sun 21/04/2024

Kraggerud, Gimse, Wigmore Hall | reviews, news & interviews

Kraggerud, Gimse, Wigmore Hall

Kraggerud, Gimse, Wigmore Hall

Grieg’s bold Nordic spirit conveyed, but often at the expense of his charm

Henning Kraggerud: fluent in Grieg's folk idiomsKaupo Kikkas

All three Grieg violin sonatas in a single recital may seem like too much of a good thing. The similarities between them outweigh the differences, which are more of quality than intent. But, when heard in chronological order, they provide a fascinating précis of Grieg’s artistic development, from the youthful and cheerfully unsophisticated First, through the terser and more tightly argued Second, to the Third, the composer’s undisputed masterpiece in the genre.

Norwegian violinist Henning Kraggerud (main picture) is clearly a native speaker when it comes to Grieg. Folk music plays different roles in each of the works – often heard as nostalgic reminiscence in the Second Sonata, but expressed more directly in the First and Third – but Kraggerud brings an ideal fluency that allows him to integrate the folk idioms into the music’s otherwise classical discourse. His tone is robust and, when required, impressively muscular. That is a particular asset when Grieg imitates the Hardanger fiddle, with emphatic downbows on the G-string, or repeating double-stopped drones.

The finale, a classic Grieg stamping dance, was beautifully executedThe downside is a lack of delicacy, especially in the upper register, which can sound scratchy and course. Kraggerud makes everything sound definite and deliberate – undoubtedly virtues here – but only very rarely does he make the music sing.

Fellow Norwegian Håvard Gimse (pictured below left) stood in for an indisposed Kathryn Stott. He too clearly has a deep affinity with this music, and the natural communication between the two players suggested they have collaborated many times before. His relationship with the Wigmore Hall piano was less secure, and while the music was clearly under his fingers, textures were often unclear and tone colour lacked variety.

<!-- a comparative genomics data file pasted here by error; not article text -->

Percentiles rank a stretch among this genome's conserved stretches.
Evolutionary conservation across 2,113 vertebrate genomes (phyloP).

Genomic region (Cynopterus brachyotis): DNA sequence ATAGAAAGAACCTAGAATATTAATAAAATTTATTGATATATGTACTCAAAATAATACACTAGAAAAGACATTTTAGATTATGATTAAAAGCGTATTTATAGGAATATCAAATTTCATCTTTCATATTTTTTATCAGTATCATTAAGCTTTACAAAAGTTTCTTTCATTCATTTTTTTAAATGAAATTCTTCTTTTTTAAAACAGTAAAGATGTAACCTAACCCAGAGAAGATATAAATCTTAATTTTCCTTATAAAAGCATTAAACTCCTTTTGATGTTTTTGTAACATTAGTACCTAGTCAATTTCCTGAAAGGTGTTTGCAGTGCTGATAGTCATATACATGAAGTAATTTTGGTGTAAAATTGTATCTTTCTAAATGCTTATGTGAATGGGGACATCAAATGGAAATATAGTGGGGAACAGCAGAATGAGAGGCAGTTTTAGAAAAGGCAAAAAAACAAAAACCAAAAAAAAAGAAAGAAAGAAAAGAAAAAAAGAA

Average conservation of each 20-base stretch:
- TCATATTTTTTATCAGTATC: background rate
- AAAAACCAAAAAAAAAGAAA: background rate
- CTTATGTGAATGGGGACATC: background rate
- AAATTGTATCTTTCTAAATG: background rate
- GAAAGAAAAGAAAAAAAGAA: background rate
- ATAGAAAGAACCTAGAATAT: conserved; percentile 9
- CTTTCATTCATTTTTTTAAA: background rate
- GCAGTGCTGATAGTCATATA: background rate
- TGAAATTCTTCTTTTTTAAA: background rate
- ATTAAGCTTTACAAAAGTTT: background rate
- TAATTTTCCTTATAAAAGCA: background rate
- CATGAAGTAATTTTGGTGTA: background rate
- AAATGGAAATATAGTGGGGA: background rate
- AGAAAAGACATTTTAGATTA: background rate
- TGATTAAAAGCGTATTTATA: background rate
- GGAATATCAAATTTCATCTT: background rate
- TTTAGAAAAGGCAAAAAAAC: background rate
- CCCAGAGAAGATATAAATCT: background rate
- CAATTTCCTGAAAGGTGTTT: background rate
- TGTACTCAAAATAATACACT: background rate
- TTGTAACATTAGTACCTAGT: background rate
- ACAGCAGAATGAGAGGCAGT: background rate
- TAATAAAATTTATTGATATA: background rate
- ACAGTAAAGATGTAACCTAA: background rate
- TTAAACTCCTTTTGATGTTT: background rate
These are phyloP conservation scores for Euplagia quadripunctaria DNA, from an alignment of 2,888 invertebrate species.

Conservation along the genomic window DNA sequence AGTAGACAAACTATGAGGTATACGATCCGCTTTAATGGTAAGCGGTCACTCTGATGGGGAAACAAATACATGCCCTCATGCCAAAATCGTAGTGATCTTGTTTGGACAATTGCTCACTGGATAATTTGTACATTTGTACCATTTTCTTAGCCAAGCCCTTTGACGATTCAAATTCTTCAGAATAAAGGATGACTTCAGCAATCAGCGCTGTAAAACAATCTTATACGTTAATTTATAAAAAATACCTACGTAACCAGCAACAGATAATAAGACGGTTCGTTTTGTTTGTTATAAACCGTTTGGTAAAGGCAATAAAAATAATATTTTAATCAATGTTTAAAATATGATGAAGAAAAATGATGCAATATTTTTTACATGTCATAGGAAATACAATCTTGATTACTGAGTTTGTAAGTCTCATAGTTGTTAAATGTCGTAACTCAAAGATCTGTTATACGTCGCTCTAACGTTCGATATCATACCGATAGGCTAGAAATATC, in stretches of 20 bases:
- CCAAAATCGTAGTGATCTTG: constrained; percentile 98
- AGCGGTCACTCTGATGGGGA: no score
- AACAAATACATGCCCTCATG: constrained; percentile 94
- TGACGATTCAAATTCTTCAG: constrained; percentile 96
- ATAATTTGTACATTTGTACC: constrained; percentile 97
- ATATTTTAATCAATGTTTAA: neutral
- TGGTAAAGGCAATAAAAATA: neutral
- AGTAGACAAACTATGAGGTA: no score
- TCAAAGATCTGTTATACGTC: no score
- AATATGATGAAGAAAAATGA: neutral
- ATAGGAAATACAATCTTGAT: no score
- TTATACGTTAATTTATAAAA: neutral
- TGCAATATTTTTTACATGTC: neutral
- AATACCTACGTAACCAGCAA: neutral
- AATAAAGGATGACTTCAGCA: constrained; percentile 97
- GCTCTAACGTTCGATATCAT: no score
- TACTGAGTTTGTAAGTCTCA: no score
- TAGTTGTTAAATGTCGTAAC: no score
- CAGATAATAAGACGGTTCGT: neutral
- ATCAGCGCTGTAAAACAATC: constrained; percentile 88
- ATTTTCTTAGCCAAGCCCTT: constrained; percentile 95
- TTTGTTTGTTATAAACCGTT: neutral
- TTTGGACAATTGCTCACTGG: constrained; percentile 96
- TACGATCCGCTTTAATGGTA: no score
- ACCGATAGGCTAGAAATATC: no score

Even so, the duo made a convincing case for the early First Sonata. As theartsdesk’s Jessica Duchen pointed out in her excellent programme note, the work was written soon after Grieg’s graduation from the Leipzig Conservatory, and the influences of Mendelssohn, Schubert and Schumann are as strong as the work’s Norwegian character. The sense of focus and thematic argument from both players helped to bring out that Germanic side. So too in the Second, a weightier work all round. Some tuning problems at the start of the second movement prevented the melody from floating as it might, but the subtle transitions here from one passage to the next made for elegant and natural progression.

The Third Sonata came off far better, and it was difficult to decide if this was a result of the players having a greater affinity with the music, or just of Grieg’s superior conception. Gimse at last managed to draw colour and clarity from the piano, and Kraggerud’s lines began to sing. After the shaky second movement of the Second Sonata, the second movement of the Third was on a different level, the violinist hardly glancing at his music as he played the long, lyrical opening melody. The finale, a classic Grieg stamping dance, was beautifully executed, the sophistication of the playing never compromising the music’s direct line to its folk roots.

To finish, a subdued encore, Grieg’s best-known song "I Love Only You", Kraggerud’s throaty tone again projecting and sustaining the melodic line. It proved a popular choice with the audience, which, although small, was clearly appreciative and, perhaps unsurprisingly, overwhelmingly Norwegian.


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